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Stephen Sutton funeral: #ThumbsUp for Stephen from across the nation

Mourners and supporters around the country gave a "Thumbs Up" in memory of the inspirational teenager

The nation has come together to give a “Thumbs Up” in memory of teenager Stephen Sutton, who helped to raise £4 million in the fight against cancer.

Hundreds of people gathered outside the West Door of Lichfield Cathedral on Friday to celebrate the work of the 19-year-old, who died from the disease on 14 May.

At the strike of the 11th bell at 11am, everyone present put their thumbs up, followed by a minute of applause.

And as the clapping died away, a lone voice from the crowd cried “Go Steve”, and a huge cheer went up.

The Staffordshire cathedral is host to a two-day vigil for the teenager, whose white coffin was Thursday witnessed by 7,000 mourners in what the Dean of Lichfield, the Very Revered Adrian Dorber, called a “phenomenal” display of human unity, for the man he said “has become everybody's favourite son around here”.

And elsewhere, individuals throughout the UK took to social media to express their support and celebrate the life of Stephen.

Under the hashtag #ThumbsUpForStephen, groups from all walks of life posted their own “Thumbs Up” pictures on Facebook and Twitter.

Stephen’s mother, Jane Sutton, had earlier asked the public to join in the social media "thunderclap".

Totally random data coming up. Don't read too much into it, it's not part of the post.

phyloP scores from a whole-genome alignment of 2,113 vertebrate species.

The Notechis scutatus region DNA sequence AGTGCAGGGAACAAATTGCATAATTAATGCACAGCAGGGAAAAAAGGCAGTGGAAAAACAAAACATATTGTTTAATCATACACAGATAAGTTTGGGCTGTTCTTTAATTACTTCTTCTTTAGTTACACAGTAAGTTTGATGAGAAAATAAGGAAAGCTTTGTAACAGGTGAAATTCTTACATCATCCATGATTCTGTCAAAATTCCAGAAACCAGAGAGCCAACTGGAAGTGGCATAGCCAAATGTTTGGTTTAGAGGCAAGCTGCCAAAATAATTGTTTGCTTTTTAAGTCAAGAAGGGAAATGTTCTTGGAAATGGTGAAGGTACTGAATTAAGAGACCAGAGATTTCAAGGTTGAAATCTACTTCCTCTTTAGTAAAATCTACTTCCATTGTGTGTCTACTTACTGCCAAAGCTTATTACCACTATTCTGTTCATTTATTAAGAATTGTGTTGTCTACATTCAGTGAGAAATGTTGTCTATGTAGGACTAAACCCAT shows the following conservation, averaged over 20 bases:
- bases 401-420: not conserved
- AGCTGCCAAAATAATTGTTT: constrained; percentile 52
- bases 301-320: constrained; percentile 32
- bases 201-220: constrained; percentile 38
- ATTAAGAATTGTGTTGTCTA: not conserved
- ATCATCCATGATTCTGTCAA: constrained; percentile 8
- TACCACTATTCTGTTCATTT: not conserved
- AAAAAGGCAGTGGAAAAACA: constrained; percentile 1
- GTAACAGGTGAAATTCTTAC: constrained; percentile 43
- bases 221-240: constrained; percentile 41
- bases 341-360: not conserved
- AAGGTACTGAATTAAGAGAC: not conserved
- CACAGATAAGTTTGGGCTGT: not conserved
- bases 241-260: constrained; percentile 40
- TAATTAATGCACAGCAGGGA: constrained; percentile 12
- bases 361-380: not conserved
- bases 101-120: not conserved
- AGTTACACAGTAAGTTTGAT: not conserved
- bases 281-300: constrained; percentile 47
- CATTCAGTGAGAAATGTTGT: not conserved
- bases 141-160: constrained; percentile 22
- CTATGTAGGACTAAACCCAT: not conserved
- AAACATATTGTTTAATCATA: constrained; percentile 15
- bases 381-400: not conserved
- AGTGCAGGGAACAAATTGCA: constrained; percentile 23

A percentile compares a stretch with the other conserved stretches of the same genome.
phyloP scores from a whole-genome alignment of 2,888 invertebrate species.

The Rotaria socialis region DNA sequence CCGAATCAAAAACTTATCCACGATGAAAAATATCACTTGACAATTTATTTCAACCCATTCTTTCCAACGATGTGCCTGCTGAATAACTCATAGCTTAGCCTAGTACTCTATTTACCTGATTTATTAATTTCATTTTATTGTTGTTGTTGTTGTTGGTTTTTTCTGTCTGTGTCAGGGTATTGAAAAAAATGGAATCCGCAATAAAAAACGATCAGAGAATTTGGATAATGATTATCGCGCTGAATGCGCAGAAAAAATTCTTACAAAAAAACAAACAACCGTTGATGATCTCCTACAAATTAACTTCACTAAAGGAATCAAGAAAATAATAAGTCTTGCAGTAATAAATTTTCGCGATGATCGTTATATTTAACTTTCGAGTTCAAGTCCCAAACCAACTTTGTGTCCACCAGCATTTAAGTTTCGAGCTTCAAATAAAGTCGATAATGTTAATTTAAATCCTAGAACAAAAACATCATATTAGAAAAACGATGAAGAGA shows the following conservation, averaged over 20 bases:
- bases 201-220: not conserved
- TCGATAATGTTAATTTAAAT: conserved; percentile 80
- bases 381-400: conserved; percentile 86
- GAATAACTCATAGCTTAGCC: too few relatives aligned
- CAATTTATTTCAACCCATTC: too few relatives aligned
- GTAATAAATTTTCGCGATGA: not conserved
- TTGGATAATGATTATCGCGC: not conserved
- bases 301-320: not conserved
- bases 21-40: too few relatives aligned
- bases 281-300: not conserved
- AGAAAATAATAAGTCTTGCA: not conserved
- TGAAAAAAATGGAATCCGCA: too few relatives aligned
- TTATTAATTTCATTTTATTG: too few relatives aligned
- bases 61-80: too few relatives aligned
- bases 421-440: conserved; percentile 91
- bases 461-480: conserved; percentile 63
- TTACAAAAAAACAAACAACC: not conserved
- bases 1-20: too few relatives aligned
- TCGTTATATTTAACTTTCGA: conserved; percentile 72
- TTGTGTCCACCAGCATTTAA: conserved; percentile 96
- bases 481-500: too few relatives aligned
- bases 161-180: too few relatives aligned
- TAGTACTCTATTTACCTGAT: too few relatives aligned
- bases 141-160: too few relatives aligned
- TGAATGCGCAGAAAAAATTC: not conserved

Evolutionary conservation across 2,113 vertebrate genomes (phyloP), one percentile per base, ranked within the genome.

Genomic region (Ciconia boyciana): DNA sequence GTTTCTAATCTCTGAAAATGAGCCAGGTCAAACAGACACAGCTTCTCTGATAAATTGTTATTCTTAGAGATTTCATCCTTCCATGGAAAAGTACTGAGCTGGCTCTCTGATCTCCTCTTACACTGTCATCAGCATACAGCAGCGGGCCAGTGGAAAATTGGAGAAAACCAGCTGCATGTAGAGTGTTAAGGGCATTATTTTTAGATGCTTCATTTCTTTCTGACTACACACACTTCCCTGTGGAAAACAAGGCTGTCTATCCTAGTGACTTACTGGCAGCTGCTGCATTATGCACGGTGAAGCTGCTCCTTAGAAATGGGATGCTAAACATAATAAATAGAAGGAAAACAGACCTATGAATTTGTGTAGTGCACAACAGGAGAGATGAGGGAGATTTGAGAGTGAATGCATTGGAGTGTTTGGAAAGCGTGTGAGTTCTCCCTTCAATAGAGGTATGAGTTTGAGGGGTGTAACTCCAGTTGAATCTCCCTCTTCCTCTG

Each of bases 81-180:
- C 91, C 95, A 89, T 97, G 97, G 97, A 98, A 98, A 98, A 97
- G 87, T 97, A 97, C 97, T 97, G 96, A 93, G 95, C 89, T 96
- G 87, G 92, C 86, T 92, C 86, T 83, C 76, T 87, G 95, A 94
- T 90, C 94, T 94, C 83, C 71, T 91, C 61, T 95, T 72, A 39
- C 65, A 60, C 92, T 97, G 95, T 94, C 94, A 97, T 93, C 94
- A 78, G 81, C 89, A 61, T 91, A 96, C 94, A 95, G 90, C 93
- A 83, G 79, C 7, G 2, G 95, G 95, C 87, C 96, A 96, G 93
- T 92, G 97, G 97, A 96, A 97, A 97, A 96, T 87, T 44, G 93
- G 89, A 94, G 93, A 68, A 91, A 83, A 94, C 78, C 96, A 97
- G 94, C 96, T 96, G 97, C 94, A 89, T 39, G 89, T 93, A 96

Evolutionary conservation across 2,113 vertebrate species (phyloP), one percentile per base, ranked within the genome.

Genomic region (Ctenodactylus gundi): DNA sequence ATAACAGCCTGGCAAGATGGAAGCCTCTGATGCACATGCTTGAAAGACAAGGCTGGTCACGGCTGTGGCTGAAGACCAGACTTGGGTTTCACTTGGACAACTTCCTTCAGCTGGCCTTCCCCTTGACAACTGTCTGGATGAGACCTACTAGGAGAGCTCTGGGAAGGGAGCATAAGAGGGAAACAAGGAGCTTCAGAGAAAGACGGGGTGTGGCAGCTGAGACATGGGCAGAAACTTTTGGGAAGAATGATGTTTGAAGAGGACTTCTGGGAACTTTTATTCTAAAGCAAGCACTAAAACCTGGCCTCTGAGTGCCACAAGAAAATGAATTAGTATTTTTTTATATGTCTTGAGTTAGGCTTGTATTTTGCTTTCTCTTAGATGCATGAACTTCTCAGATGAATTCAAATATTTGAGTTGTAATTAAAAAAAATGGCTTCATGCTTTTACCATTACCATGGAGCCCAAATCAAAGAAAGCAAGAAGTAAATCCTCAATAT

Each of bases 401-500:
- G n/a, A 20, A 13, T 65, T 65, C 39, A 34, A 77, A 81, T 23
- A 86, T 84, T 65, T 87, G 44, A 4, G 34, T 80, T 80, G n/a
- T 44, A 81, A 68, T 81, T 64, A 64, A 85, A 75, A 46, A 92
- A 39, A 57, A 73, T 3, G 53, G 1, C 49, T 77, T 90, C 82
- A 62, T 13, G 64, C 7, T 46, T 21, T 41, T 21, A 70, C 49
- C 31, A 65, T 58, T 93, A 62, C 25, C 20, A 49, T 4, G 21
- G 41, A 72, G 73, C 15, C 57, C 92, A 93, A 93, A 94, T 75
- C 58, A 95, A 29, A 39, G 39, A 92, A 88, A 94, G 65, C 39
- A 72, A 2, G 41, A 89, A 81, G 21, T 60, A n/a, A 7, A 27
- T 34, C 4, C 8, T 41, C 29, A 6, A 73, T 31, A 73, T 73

“Or you could give the thumbs up to a stranger, have a cup of tea and a slice of cake, think a positive thought, clap, cheer, or even perform a random act a kindness,” she wrote on the Stephen’s Story Facebook page.

“Do something that makes you and others happy in Stephen’s memory.”




Before his death, Stephen, who was diagnosed aged just 15, said: “I don't see the point in measuring life in terms of time any more.

"I'd rather measure life in terms of making a difference."

The brave teenager doing his own "Thumbs Up"

Teenage Cancer Trust chief executive Siobhan Dunn said Stephen's name would "never be forgotten" because it would live on through the charity's work.

She added: "I think it's really important there's a public celebration of Stephen's life and I think that's exactly what he would have wanted."

Paying tribute at Thursday’s service, the Dean of Lichfield told gathered mourners that Stephen "in his all too brief life" had taught "how to make the unacceptable beautiful".

"He chose to share his exuberance with us, not his pain," he added.

"Stephen's been an inspiration and we all want to share in the sense of grateful, hopeful possibility."

Stephen Sutton's brother Chris gives a "Thumbs Up" as Stephen's coffin stands in Lichfield Cathedral

Turning to the purpose of the vigil, he said: "Rituals and gestures don't change the world by themselves.

"But they can change us, and we can change the world."

Additional reporting by Press Association